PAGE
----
pbio-1001966-g002: Dispersal is due to a chemoattractant present in serum.All panels show data from melanoma cells migrating in chemotaxis chambers as described [15]. (A–B) Cells migrate from conditioned medium towards fresh medium. WM1158 cells were randomly attached to a coverslip and assembled in a chamber in 48 hour WM1158 cell conditioned medium. The medium in one chamber was replaced with fresh medium, while the other was left alone. Tracks of individual cells are shown as coloured lines (A). Cells move towards the fresh medium, as shown by the spider plot (B) showing all cell tracks. (C–D) Example images showing WM239A metastatic melanoma cells after 21 hours in serum-free medium (C) and a 0%–10% FBS gradient (D). Coloured paths show centroid tracks from time 0. (E) Quantitative analysis of chemotactic responses. “Spider” plots (large panels), rose plots, mean chemotactic index, and Rayleigh test for directionality are shown for cells in serum-free medium and a 0%–10% FBS gradient (n>100 cells in three independent experiments for both conditions). Spider plots show strong chemotaxis in FBS gradients; in serum-free medium only random movement is seen. Rose plots show overall movement from 6–12 hours; the proportion of total cells in each sector is shown on a log scale, with red lines representing the 95% confidence interval. The majority of cells in the FBS gradient move in the direction of the chemoattractant. Rayleigh tests statistically confirmed this highly significant unimodal directionality. Graphs of chemotactic index were generated from the same data.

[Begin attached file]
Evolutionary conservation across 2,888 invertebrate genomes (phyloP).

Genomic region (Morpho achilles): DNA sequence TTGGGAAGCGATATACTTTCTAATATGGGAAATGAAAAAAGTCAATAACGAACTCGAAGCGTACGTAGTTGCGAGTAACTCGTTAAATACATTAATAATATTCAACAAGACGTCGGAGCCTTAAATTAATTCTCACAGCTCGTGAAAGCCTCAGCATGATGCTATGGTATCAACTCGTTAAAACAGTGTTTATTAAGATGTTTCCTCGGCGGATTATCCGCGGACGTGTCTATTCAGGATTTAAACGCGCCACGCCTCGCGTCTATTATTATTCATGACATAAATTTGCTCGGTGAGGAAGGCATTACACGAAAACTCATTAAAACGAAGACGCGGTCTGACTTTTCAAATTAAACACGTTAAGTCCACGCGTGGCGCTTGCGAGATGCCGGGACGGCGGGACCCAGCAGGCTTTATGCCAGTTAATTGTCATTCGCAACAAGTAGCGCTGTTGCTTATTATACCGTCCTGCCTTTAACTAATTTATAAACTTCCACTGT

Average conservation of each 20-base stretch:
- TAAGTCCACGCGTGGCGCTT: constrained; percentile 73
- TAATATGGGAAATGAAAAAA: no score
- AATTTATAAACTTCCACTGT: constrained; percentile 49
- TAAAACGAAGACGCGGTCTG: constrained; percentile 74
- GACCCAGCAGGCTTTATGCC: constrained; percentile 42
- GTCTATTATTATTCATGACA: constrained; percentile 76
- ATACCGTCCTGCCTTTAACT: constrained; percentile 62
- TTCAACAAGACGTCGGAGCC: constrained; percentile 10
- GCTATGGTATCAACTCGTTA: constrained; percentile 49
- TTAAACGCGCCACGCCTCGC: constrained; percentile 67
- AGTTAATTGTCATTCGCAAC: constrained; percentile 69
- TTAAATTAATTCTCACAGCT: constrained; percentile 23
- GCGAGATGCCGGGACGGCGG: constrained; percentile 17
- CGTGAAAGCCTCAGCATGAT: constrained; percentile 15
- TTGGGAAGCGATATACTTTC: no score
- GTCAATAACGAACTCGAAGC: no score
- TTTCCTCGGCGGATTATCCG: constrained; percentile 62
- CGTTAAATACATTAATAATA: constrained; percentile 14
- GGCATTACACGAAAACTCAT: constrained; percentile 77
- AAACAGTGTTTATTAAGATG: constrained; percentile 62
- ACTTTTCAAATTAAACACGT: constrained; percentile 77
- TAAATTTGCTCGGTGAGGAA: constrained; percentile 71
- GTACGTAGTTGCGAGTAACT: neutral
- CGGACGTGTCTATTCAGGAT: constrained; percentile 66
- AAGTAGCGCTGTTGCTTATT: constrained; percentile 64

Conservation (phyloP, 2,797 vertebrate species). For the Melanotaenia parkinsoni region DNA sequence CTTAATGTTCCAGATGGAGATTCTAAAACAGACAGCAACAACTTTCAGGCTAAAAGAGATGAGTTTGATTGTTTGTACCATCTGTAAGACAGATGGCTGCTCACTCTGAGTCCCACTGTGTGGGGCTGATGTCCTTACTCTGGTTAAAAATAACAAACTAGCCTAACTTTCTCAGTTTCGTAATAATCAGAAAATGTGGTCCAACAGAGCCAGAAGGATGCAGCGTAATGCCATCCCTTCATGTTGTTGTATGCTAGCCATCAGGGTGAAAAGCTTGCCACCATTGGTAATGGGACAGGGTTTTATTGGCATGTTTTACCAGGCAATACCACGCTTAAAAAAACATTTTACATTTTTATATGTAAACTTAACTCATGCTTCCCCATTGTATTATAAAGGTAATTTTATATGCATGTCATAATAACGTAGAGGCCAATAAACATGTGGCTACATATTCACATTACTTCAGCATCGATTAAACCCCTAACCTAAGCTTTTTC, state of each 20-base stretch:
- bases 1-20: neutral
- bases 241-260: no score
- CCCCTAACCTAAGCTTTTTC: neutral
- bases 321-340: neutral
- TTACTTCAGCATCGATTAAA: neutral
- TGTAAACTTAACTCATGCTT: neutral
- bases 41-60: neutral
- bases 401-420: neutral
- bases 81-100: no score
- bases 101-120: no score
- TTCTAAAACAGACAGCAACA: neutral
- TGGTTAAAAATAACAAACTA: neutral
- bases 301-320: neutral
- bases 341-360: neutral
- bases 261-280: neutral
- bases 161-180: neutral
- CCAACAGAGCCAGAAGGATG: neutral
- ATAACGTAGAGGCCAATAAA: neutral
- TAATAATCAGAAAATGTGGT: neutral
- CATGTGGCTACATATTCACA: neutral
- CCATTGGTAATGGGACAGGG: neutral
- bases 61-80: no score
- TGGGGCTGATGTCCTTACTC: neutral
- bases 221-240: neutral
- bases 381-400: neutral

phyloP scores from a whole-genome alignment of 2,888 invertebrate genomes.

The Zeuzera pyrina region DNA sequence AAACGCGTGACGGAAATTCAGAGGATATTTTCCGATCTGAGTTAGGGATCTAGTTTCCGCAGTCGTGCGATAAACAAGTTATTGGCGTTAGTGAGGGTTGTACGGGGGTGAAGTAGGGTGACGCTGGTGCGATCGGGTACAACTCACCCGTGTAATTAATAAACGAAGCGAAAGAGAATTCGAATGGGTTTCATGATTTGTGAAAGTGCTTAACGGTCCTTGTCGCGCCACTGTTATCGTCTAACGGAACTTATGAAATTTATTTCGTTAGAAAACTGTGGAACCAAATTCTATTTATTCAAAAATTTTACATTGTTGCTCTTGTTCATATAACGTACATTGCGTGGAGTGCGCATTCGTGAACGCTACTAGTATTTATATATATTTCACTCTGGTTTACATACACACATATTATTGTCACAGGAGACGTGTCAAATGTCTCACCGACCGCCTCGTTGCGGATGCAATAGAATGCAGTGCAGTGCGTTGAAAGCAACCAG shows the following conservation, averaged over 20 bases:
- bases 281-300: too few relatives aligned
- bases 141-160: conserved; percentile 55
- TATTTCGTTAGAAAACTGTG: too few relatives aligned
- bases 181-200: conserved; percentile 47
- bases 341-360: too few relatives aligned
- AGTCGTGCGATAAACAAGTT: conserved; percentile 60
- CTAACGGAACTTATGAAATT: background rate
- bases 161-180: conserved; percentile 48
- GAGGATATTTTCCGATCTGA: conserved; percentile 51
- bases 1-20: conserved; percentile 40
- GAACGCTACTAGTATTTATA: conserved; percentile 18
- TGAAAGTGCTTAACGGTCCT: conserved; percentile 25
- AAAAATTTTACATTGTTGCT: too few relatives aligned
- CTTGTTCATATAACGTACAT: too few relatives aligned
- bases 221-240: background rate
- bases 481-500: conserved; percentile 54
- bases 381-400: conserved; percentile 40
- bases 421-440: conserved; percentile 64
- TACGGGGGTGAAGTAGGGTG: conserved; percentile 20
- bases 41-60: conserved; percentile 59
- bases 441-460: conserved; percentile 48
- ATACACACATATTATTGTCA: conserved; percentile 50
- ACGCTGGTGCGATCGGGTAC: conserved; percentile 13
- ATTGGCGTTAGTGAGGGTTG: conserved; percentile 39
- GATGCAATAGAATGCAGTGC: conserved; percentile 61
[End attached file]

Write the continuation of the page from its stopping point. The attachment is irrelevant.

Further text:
Mentions: We tested this hypothesis using a more traditional chemotaxis assay, in which cells are spread homogeneously over the field at the start of the assay, giving the cells the opportunity to move in any direction [14]. We loaded cells into the chamber in complete medium that had been conditioned by melanoma cells for 48 hours, then replaced the medium in one well with fresh medium containing 10% serum. The cells migrated towards the well containing fresh medium very efficiently (Figure 2A and 2B), showing that an attractant in fresh medium is consumed by the melanoma cells.

Bottom Line: We measure LPA gradients across the margins of melanomas in vivo, confirming the physiological importance of our results.We conclude that LPA chemotaxis provides a strong drive for melanoma cells to invade outwards.Thus the stimulus that drives cell dispersal is not the presence of LPA itself, but the self-generated, outward-directed gradient.

View Article: PubMed Central - PubMed

Affiliation: CRUK Beatson Institute, Glasgow, United Kingdom; York Teaching Hospital NHS Foundation Trust, York, United Kingdom; The Leeds Teaching Hospitals NHS Trust, Leeds, United Kingdom.

ABSTRACT